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"You might have wished to explore the island a little," said Heyst, studying the man, who, to render him justice, did not try to free his captured gaze. "I may remind you that it wouldn't be a perfectly safe proceeding."

Ricardo presented a picture of innocence.

"Oh, yes!—meaning that Chink that has run away from you. He ain't much!"

"He has a revolver," observed Heyst meaningly.

"Well, and you have a revolver, too," Mr. Ricardo argued unexpectedly. "I don't worry myself about that."

"I? That's different. I am not afraid of you,'* Heyst made answer after a short pause. "Of me?" "Of all of you."

"You have a queer way of putting things," began Ricardo.

At that moment the door on the compound side of the house came open with some noise, and Pedro entered, pressing the edge of a loaded tray to his breast. His big, hairy head rolled a little, his feet fell in front of each other with a short, hard thump on the floor. The arrival changed the current of Ricardo's thought, perhaps, but certainly of his speech.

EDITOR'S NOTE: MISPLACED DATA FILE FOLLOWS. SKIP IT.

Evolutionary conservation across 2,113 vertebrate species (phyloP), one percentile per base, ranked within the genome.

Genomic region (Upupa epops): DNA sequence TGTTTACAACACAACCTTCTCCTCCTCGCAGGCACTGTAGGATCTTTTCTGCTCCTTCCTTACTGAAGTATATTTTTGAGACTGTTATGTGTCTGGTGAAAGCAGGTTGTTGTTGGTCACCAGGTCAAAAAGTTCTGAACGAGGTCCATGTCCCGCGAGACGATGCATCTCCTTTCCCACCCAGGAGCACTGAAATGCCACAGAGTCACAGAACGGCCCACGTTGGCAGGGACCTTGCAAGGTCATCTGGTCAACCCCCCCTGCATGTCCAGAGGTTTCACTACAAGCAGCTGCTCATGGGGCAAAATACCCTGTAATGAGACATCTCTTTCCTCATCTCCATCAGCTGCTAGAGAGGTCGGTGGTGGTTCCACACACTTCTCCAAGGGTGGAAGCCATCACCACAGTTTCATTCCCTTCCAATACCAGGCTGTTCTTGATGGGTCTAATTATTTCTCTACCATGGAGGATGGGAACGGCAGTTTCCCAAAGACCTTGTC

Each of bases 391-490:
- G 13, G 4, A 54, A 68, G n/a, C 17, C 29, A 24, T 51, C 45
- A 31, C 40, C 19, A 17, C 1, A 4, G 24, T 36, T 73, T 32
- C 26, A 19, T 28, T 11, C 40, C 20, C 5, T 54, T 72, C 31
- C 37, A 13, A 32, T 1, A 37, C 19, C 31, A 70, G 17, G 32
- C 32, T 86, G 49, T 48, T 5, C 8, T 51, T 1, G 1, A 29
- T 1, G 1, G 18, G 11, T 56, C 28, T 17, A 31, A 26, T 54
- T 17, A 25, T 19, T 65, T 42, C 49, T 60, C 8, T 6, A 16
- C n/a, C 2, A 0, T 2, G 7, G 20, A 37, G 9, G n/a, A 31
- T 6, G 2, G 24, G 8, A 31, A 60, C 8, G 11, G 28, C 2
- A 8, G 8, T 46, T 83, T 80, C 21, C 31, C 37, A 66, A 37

"You heard me whistling a little while ago outside? That was to give him a hint, as I came along, that it was time to bring in the dinner; and here it is."

Lena rose and passed to the right of Ricardo, who lowered his glance for a moment. They sat down at the table. The enormous gorilla back of Pedro swayed out through the door.

"Extraordinary strong brute, ma'am," said Ricardo. He had a propensity to talk about "his Pedro," as some men will talk of their dog. "He ain't pretty, though. No, he ain't pretty. And he has got to be kept under. I am his keeper, as it might be. The governor don't trouble his head much about dee-tails. All that's left to Martin. Martin, that's me, ma'am."

Heyst saw the girl's eyes turn toward Mr. Jones's secretary and rest blankly on his face. Ricardo, however, looked vaguely into space, and, with faint flickers of a smile about his lips, made conversation indefatigably against the silence of his entertainers. He boasted largely of his long association with Mr. Jones—over four years now, he said. Then, glancing rapidly at Heyst:

"You can see at once he's a gentleman, can't you?"

"You people," Heyst said, his habitual playful intonation tinged with gloom, "are divorced from all reality in my eyes."